ページの画像
PDF
ePub

“ What do you reckon the best season for Malvern ?” returned Edgar.

" When it is neither very hot nor very cold," replied Henry

“ What! in the spring and autumn ?”' replied the other ; “ September, perhaps. Is Malvern in season about September, Milner, do you think?"

“ In season!” replied Henry, laughing; “I do not know that it is more in season at one time of the year than another."

“What !” rejoined Edgar; “ I thought it was only for warm weather.”

“ That Malvern is only for warm weather!” replied Henry. I have heard of hills melting away in warm weather, but I never heard of their existing only in summer.”

“ What a regular fool you are, Milner," retorted Edgar, pettishly; “I am certain that you understand me, though you pretend not to

I say, when are Malvern wells best filled ?"

" When there is most water in them, I suppose," returned Henry, smiling, and drawing up his shoulders as if he feared a blow from his companion. Neither had he put himself on the defensive in vain, for Edgar seized him by the shoulders, and gave him a hearty shaking,

do so.

PART III.

Р

“ They say

though more in play than anger; and then beginning to square (to use an expression of Mr. Clayton's) the enemy took to his heels, and running round him several times, evaded his thrusts on every side, whilst he filled the valley with his laughter.

that
you

have no mirth about you, , Henry, but that you are a dull, stupid, methodistical fellow," said Edgar.

“ And have some odd ways,” returned Henry, archly. “ Mind you do not learn any of them, Mr. Bonville--mind you do not.”

What do you mean by that ?" asked Edgar.

Nothing,» replied Henry, “but a mere caution. Do take care that you do not resemble me.”

The young men then walked quietly on, and entered into more serious discourse. Edgar spoke of the privileges which Henry had enjoyed from infancy; of being separated from the world, and led in that way in which he should walk to the end of life. “ Since I have resided here," he added, “ I have sometimes been led more than half to suspect that this world, respecting which my mother talks so much, is but a sorry friend after all, and that little is to be

[ocr errors]

got by courting it. Now, Henry, I should like to know what my mother has ever gained by straining every nerve, emptying her purse, and exhausting her credit, merely to please a parcel of fine folks, who would rather have her room than her company; and, indeed, I am not quite sure if the great do not like those best who care least about them, and go on in their own quiet way, wanting nothing from them. Well, I see that you are right to be contented where you are, and to keep from company, which only perplexes the mind, and makes it unfit for study.-Well, I will stay quietly here during the vacation, and I trust those people will not come to Malvern, and then I shall have no temptation to go out."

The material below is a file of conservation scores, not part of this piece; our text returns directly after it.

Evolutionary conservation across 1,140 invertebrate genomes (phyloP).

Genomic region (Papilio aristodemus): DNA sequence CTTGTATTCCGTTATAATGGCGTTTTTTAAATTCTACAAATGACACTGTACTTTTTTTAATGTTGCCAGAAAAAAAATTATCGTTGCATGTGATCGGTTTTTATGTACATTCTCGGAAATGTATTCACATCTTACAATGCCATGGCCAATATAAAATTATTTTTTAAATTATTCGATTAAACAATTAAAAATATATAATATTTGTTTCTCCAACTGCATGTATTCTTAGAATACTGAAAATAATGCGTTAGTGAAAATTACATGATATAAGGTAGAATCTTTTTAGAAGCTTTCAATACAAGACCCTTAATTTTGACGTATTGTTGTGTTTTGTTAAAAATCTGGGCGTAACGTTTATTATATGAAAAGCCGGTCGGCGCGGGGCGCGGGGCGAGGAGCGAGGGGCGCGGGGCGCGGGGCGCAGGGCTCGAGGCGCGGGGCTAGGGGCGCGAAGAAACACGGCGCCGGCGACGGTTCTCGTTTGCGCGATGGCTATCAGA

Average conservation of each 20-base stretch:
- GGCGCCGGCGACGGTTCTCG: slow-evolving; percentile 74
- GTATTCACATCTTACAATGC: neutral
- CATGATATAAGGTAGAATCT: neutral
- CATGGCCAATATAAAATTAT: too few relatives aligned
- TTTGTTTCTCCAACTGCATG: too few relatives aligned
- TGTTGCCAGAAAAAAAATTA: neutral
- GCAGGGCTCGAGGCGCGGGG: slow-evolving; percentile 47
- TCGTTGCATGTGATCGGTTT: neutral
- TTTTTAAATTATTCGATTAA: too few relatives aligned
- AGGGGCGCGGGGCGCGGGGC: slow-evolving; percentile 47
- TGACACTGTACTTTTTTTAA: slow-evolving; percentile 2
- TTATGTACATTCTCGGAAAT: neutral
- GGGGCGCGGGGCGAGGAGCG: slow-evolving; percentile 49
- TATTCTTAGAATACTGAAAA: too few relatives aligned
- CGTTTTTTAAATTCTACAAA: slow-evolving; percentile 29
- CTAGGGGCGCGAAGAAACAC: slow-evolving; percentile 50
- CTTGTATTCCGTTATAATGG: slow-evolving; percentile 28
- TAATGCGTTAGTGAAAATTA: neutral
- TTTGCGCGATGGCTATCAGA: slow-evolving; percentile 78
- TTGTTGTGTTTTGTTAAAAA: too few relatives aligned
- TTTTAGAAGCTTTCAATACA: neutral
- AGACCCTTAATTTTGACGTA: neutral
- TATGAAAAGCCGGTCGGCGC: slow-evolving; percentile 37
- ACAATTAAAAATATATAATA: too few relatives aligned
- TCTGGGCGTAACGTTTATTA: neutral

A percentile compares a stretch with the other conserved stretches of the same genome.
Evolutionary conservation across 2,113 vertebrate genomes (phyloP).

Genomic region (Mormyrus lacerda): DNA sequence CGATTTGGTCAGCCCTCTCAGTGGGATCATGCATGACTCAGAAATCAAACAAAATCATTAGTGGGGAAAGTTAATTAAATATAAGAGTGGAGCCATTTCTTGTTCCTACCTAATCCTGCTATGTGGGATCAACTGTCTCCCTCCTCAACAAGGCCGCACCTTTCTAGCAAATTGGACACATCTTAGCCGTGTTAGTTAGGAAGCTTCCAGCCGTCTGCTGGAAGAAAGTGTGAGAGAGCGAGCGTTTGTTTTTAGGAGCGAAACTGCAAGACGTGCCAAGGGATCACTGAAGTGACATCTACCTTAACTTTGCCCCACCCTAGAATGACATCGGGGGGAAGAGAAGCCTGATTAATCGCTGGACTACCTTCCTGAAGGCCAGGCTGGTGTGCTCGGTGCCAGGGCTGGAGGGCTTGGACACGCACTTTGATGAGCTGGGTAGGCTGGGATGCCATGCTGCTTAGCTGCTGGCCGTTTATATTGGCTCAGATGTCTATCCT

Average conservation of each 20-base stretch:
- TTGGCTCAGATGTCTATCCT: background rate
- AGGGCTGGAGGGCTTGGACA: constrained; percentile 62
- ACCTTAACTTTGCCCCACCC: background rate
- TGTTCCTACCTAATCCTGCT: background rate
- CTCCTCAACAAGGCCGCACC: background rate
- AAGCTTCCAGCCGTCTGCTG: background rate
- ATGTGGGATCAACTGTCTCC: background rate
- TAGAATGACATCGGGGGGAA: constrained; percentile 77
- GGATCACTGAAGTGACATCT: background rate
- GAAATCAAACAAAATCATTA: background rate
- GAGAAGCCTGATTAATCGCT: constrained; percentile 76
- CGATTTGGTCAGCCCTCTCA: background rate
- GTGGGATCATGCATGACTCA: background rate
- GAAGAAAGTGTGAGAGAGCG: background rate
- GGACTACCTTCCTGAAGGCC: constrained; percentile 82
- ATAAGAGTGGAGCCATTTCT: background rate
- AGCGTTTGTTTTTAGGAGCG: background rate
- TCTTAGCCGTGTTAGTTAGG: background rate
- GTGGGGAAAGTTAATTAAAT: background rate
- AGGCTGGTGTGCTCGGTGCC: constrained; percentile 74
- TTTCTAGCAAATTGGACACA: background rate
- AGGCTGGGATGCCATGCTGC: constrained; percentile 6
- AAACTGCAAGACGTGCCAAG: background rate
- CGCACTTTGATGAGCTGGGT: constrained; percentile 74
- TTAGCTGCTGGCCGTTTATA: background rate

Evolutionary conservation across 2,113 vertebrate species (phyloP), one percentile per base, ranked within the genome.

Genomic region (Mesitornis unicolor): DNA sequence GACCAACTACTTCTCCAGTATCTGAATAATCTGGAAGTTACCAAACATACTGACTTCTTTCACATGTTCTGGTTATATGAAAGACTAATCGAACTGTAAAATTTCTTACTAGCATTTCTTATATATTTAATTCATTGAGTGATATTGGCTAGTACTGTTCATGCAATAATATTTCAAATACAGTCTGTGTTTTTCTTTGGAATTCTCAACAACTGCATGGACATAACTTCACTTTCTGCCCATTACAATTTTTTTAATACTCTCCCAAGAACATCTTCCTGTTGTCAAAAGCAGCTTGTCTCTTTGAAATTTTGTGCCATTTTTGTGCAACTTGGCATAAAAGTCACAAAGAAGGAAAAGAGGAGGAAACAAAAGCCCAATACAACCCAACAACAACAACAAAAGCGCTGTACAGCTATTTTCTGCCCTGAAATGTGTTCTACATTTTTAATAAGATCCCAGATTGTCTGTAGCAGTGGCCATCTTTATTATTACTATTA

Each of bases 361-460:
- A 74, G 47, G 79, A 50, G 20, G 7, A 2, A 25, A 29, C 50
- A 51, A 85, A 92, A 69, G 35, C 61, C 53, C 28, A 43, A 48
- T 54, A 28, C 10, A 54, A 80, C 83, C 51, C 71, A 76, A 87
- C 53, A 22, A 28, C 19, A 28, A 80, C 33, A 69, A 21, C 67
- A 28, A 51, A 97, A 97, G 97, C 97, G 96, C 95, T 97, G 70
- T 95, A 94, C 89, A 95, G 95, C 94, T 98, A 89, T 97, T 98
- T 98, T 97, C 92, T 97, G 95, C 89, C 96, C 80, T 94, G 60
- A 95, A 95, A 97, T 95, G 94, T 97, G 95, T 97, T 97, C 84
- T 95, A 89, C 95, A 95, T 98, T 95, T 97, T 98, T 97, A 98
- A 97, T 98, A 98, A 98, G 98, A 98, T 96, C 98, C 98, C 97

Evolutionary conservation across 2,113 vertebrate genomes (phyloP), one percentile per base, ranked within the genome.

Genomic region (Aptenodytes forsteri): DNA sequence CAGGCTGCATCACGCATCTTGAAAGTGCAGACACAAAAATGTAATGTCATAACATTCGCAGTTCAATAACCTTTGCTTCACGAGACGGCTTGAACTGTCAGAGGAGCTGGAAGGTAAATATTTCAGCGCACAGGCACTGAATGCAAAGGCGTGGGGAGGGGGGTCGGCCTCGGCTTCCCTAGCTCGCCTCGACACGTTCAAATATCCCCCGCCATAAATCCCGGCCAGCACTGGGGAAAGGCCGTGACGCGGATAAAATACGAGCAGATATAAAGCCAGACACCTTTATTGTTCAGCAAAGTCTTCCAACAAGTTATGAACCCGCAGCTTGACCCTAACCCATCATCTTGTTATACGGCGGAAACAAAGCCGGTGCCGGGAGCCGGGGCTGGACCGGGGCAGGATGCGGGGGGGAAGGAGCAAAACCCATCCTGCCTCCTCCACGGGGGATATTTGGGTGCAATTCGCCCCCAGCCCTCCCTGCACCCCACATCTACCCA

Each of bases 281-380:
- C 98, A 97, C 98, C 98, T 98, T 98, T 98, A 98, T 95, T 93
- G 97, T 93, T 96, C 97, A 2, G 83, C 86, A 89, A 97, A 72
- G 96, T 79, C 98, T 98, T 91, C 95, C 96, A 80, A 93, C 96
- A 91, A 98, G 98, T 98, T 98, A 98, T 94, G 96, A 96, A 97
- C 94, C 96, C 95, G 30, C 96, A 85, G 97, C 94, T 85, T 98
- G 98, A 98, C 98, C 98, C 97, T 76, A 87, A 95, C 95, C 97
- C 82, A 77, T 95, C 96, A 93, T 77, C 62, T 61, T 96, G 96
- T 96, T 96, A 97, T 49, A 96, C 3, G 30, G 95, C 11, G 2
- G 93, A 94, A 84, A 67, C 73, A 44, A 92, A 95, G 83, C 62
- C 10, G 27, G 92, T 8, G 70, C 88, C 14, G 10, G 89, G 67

“ What people ?" asked Henry.
“ The Earl of

Land Lord F- and the Lady Applebys," replied Edgar.

Are they coming ?” asked Henry. “Do you know them?” returned Edgar.

My mother tells me they are a charming family. LadyLis her most intimate friend.”

“I know Lord F-: he was at Clent Green, though not with me. He was not forgotten, however, when I was there," said Henry.

“My mother tells me he is an uncommonly fine young man.Is it so, Milner?" asked Ed

6. He was a very

66

gar; " for I know her partiality to any thing noble."

fine young man when I saw him," replied Henry, " and may be so at the present moment, for any thing I know to the contrary.” You have more in

your

head than meets the ear," said Mr. Bonville.

What makes a fine bird,” answered Henry, " but fine feathers?"

“ Don't talk of birds, Milner,” returned Edgar, “ it is a tender subject.”

Well, then,” replied Henry, “ when Lord F-is smartly dressed, he may be called a fine young man; but I doubt whether he would deserve the appellation if he wore a waggoner's frock.”

“ You mean to say, I suppose, that the dress of Lord F- is the handsomest part about hiin,” returned Edgar.

“ He may be a very good fellow," replied Henry, “but there is nothing very superlative in his appearance. -But, Mr. Bonville, I do not like to make remarks upon people-1 know it is wrony-very wrong. But you must not expect much, I think, in Lord F-: he will not do you any good just at present, Edgar. You have a very happy prospect before you. There is

nothing I should like so much as to be a clergyman in a country place, and preach in my church, and work in my garden, and teach the labourers to read the book of nature, and find the promises of future glory in opening buds and running streams."

Why, Henry,” said Edgar, “ you are getting quite poetical and pathetic.”

" No," returned Henry, “I leave poetry to you, Edgar; and yet I have often thought that the things belonging to the reign of our Lord on earth, and to all that he has done for us and promised to do for us; and his love, and his glory, and his wonderful promises, sound like poetry when they are talked of even by such a one as I am. They are so beautiful, and the emblems of them are so curiously chosen from the fairest things in nature, that one can hardly speak of them at all without being what you call poetical. My uncle tells of a vulgar, low old man, whom he knew when a child, who, on being turned to God, and becoming very fond of his Bible, became, after a while, quite elegant in his discourse, and uttered some of the sweetest ideas which can be conceived ; for

says the spirit of the world is coarse and vulgar compared with that of Christianity; and that even many of the pretended refine

my uncle

« 前へ次へ »